Okarche Precipitation Correction Project

Those that know me, understand that I am rather picky when it comes to weather records.  I don’t want to hear that “two inches” of rain fell when the actual number was 2.01.  Accurate record keeping which leads to accurate extremes, averages and normal’s is very important to me.  It became especially important when I moved to Okarche in 1992 where there was very little in the way of weather observations being recorded.  Yet, this town is located far enough from the cities which did record weather observations to have significant differences.  With respect to Oklahoma City, temperatures here are typically warmer in the summer and colder in the winter.  Less precipitation typically falls – however, with the isolated nature of thunderstorm activity, large differences can occur over relatively small areas.  Also, despite the usually lesser amount of precipitation overall, snowfall is typically greater than what occurs in Oklahoma City.

The history of weather observations in Okarche is a relatively short one.  I immediately started keeping my own records when I moved here in 1992.  I developed averages which extended back to 1981 based on rainfall recorded by a Fisher & Porter gauge here in town.  The Fisher & Porter gauges date back many decades and frequently have quality issues.  For various and sometimes unknown reasons, the gauge will stop working all together.  They also become frozen in the winter which makes recording real time precipitation impossible and false post precipitation data can be recorded when ice and snow melt during the days after the event.  Still, based largely on weather maps and surrounding observation sites, I was able to use the data and provide a “best guess” at when and how much precipitation fell in Okarche dating back to August of 1981.

It saddened me to move away from Okarche from April 12, 2005 until November 26, 2007.  A strong effort had been made during the previous 13 years to develop and maintain an accurate history of the weather that occurred in Okarche, and I wondered if any of that work would ever be continued.  I officially resumed taking weather observations in Okarche when I moved back in late November of 2007.

The issue at hand was the void of data from April 2005 to November 2007.  Particularly disturbing for someone that has a deep interest in weather observing was the fact that several significant weather events occurred during this time.  Luckily, I discovered that Terry Schwarz, a long-time resident of Okarche, had kept accurate monthly precipitation records during the time I was away.  2007 rainfall was incredible.  May and June saw close to 29 inches of rain, a two month total that won’t likely be seen again anytime soon.  Also, the remnants of Tropical Storm Erin moved across Okarche in August of 2007 producing 7.12 inches of rain on the 19th.  The 2007 total of 63.73 inches of rainfall far exceeds the average and previous record and again, won’t likely be matched soon.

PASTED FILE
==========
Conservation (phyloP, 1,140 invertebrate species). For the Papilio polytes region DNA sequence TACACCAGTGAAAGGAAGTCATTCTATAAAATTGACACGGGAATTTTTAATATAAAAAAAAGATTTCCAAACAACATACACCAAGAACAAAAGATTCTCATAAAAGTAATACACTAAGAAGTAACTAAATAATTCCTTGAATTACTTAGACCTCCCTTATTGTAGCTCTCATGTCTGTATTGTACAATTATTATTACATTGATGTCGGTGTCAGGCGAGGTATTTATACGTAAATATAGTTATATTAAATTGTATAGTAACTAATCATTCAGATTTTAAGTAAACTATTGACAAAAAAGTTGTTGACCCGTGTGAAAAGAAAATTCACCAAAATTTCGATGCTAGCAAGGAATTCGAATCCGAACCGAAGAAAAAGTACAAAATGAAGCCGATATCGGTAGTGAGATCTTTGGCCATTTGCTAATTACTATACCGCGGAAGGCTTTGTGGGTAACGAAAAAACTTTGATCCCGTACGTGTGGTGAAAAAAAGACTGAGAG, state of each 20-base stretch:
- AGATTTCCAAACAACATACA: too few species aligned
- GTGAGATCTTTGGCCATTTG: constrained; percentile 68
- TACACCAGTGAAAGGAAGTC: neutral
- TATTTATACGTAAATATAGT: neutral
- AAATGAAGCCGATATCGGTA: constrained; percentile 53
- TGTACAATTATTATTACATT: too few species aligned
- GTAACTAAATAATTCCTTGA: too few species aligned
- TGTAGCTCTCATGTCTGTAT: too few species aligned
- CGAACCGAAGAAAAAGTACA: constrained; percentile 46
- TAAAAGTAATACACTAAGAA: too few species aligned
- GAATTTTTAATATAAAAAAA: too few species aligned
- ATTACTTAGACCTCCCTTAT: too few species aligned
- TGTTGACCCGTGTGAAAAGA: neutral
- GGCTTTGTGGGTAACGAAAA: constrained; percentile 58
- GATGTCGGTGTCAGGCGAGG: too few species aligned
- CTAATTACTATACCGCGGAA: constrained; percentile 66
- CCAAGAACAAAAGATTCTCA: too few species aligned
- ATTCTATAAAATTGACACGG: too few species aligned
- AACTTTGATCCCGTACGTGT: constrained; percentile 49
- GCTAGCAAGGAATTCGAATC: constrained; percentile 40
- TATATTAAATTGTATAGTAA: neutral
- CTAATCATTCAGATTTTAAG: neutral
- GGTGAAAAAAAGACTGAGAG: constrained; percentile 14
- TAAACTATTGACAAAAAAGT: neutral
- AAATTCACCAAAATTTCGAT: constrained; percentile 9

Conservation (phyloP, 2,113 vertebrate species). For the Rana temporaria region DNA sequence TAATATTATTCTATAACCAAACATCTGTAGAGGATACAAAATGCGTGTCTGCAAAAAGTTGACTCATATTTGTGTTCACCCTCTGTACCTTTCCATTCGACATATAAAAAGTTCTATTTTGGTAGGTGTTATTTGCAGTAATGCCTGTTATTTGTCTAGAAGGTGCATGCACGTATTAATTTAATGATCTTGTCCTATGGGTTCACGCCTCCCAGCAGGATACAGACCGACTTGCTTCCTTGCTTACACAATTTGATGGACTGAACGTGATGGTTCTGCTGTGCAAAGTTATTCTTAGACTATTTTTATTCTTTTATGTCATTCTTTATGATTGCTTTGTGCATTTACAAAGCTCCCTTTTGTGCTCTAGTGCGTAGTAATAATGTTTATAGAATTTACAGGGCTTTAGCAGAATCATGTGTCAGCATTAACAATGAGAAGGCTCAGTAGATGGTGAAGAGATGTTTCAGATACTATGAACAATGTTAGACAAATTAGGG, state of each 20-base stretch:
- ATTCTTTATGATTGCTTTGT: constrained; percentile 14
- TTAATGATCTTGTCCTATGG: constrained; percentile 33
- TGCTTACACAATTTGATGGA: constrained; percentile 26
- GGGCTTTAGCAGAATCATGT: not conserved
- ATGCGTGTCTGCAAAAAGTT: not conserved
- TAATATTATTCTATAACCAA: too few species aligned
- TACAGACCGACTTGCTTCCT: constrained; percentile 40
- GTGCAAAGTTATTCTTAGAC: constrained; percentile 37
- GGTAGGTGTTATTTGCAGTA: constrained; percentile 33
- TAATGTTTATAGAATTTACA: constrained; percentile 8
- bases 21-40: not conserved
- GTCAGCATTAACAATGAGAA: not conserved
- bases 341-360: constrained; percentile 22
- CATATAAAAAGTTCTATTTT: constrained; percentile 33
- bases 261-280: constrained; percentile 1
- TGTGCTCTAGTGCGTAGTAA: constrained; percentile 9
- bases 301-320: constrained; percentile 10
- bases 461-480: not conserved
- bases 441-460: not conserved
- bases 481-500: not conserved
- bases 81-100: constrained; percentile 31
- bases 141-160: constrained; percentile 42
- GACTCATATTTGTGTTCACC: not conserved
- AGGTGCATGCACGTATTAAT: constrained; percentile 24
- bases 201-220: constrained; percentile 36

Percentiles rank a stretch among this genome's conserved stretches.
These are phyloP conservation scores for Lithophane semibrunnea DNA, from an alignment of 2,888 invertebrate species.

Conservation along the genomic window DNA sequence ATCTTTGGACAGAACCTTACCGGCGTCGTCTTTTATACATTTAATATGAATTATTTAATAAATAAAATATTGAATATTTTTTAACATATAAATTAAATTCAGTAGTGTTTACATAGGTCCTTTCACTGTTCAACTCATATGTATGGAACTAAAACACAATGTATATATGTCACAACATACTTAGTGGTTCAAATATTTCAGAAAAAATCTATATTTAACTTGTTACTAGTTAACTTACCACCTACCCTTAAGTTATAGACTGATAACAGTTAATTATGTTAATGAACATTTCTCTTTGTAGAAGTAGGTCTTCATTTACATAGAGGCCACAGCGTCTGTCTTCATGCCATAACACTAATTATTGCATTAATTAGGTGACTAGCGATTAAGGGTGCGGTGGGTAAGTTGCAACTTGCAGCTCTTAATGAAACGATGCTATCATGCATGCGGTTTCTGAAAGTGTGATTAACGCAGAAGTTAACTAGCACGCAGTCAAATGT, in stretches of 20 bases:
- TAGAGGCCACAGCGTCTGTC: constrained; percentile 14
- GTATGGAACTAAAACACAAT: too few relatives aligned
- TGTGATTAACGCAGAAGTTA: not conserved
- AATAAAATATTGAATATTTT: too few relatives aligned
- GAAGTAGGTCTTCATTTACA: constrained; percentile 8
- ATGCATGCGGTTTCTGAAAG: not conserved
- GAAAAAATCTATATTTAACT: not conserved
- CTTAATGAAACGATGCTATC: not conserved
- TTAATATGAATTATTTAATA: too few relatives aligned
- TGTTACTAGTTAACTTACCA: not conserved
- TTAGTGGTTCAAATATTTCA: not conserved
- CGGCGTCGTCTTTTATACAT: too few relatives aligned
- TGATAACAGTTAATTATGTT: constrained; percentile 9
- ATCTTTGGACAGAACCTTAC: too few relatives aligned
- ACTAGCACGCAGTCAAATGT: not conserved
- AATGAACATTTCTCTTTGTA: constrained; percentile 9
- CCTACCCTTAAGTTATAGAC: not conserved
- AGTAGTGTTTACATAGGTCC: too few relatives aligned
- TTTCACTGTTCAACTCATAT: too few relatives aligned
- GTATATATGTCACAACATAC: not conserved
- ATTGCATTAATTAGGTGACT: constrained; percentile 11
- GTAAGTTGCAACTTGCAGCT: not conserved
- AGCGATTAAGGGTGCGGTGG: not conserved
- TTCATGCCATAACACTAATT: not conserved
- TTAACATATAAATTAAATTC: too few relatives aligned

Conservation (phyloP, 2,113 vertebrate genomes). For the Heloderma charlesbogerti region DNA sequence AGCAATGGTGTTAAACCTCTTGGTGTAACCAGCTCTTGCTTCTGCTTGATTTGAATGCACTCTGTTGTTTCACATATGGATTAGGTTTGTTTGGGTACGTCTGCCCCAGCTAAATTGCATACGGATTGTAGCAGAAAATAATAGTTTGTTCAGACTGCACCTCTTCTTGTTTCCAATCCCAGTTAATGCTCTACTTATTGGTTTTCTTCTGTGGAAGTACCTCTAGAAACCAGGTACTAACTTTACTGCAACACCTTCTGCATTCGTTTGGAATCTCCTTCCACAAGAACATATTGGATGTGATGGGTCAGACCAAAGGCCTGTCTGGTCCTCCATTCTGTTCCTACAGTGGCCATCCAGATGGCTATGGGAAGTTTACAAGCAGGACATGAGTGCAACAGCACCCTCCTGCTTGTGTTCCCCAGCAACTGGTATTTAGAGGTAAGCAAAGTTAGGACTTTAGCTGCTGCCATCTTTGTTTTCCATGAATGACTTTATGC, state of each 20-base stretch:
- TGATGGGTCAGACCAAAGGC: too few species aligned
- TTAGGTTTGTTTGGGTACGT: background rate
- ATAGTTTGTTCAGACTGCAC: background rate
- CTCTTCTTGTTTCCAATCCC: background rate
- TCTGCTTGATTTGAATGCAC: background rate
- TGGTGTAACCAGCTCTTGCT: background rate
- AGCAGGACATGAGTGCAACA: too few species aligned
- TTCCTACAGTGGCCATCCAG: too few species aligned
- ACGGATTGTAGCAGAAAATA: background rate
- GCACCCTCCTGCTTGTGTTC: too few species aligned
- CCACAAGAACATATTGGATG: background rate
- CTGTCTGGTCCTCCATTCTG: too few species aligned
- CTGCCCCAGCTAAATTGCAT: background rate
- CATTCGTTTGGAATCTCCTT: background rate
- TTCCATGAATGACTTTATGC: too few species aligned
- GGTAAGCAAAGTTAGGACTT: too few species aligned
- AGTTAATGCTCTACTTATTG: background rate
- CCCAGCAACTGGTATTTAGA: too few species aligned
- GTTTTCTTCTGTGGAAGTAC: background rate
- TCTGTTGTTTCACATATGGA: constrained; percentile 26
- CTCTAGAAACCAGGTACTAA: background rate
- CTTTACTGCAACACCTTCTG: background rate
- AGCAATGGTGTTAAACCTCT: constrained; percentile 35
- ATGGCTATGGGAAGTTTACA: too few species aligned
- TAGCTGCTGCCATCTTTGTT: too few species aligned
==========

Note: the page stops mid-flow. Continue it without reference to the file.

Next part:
During a several week project, I worked hard on not only sorting out daily precipitation records for the period I was away, but also audited the previous data I recorded and retrieved.  There were a handful of errors that needed to be fixed from previous data, but the biggest problem was sorting out daily data from 2005 to 2007.  While Terry’s data was measured accurately on a monthly basis, he had very little in the way of daily breakdowns.  Still, I used his data, Fisher & Porter data, Oklahoma Mesonet data from El Reno and Kingfisher, my data from northwest Oklahoma City, radar estimated precipitation found on NOAA’s Daily Weather Maps and even radar loops from the Storm Prediction Center’s Significant Events page, to come up with the “best guess” of daily precipitation.  The bottom line is that while the information may not be 100 percent correct, I believe it to be the most accurate possible.  This becomes even more important as we approach August of 2010 when a 30 year average will be able to be calculated.

Overall, this information may or may not be useful to anyone in particular.  However, it does give me a great deal of pride knowing that I am continuing to record weather data for an area that didn’t have it (at least in a detailed sense) and knowing that I am part of a large group of thousands of volunteer weather observers that cover this country.

The next step will be an audit of temperature and other weather events with the goal of maximum possible accuracy across all fields.